Saturday, February 19, 2011

CRIMINAL CHARGES - YOUR BASIC RIGHTS & RESPONSIBILITIES


  • You must tell police your name, address and date of birth upon request. You do not need to say any more than that and should not do so. You must co-operate with police once you are told you are under arrest, and this includes complying with any finger printing or swab tests for DNA.

  • Anything you and I discuss is protected as legal professional privilege. This means anything you tell me is strictly confidential. I am not permitted to disclose this confidential information without your permission.

  • You should tell me the truth, so that I can advise you properly on what to do. Even if it’s bad, I will not tell anyone without your permission.

  • You do not have to do what I say or accept my advice. It is your decision as to what to do.

  • I will do what you tell me to do provided it is not illegal or unethical. I will do what you say unless there is a good reason for it.

  • Even if you are guilty of the offense, you do not have to plead guilty if you don’t want to. You are entitled to make the prosecution prove its case. But there may be consequences in doing this. You may lose the benefit of an early guilty plea in sentencing and you may incur additional costs.

  • You have the right to remain silent. You should never make any admissions to police before, during or after being arrested.. If you choose to remain silent - it cannot be used against you in court. But if you choose not to remain silent - what you say can be used against you in court. Therefore you should always remain silent.





  • Never do a Video interview with Police. If they want to interview you, them most likely they know things that you don’t, and are likely to arrest you anyway.

  • If police think you are a suspect, you should not tell them anything. Even things that you think are not important may turn out to be important later, and you would have locked yourself into a position. Police will always know things that you don’t know, so you should say nothing.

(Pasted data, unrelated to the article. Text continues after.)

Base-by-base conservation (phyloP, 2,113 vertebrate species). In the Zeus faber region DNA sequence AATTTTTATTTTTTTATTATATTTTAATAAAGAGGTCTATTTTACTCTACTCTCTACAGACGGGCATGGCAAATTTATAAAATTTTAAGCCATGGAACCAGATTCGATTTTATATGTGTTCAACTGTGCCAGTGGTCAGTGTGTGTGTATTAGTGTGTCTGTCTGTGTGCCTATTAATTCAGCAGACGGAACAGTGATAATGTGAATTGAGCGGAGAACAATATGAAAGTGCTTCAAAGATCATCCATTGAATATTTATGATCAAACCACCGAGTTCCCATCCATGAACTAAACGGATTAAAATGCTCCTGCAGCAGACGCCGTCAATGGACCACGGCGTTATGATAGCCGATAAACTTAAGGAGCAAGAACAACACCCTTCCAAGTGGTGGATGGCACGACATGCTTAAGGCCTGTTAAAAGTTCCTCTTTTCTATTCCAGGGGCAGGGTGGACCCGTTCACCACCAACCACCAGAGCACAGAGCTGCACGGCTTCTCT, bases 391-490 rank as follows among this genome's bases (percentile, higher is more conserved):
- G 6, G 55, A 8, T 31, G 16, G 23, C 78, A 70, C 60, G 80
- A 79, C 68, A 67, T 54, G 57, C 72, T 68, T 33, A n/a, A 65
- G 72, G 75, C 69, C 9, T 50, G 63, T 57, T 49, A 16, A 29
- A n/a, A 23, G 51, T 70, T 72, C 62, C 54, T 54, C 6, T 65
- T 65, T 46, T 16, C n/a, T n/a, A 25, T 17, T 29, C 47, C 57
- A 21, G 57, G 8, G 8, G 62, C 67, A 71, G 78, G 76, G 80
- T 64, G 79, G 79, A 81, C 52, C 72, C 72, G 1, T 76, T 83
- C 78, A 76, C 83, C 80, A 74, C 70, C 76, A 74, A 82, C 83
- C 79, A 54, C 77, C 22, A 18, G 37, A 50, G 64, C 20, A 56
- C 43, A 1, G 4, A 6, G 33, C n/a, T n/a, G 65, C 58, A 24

• You must not lie in court. I will not present evidence in Court which I know is false. You should not either.

  • You must not discuss out of court what your evidence will be with any person who is likely to also be a witness in court. You should not threaten or intimidate any other person involved in the matter as to what their evidence will be.

  • You do not have to give evidence in court. The decision whether or not to give evidence is entirely yours. The Court cannot conclude that you committed the offense simply because you did not give evidence. However, if you do or do not give evidence, may be a matter which affects the outcome of the case given all of the evidence presented at the trial.

  • If you have done the wrong thing, there may still be things that can be done for you. Speak to a lawyer before you say or do anything. I may be able to assist you in getting the best possible sentencing outcome, or by negotiating a lesser charge with police and prosecutors. Therefore you should remain silent.

  • You must give police your correct name, date of birth and address when requested.

  • You must come to court when you are supposed to, and keep all appointments with court officers. Otherwise you may have your bail or parole revoked, and be remanded into custody.





 

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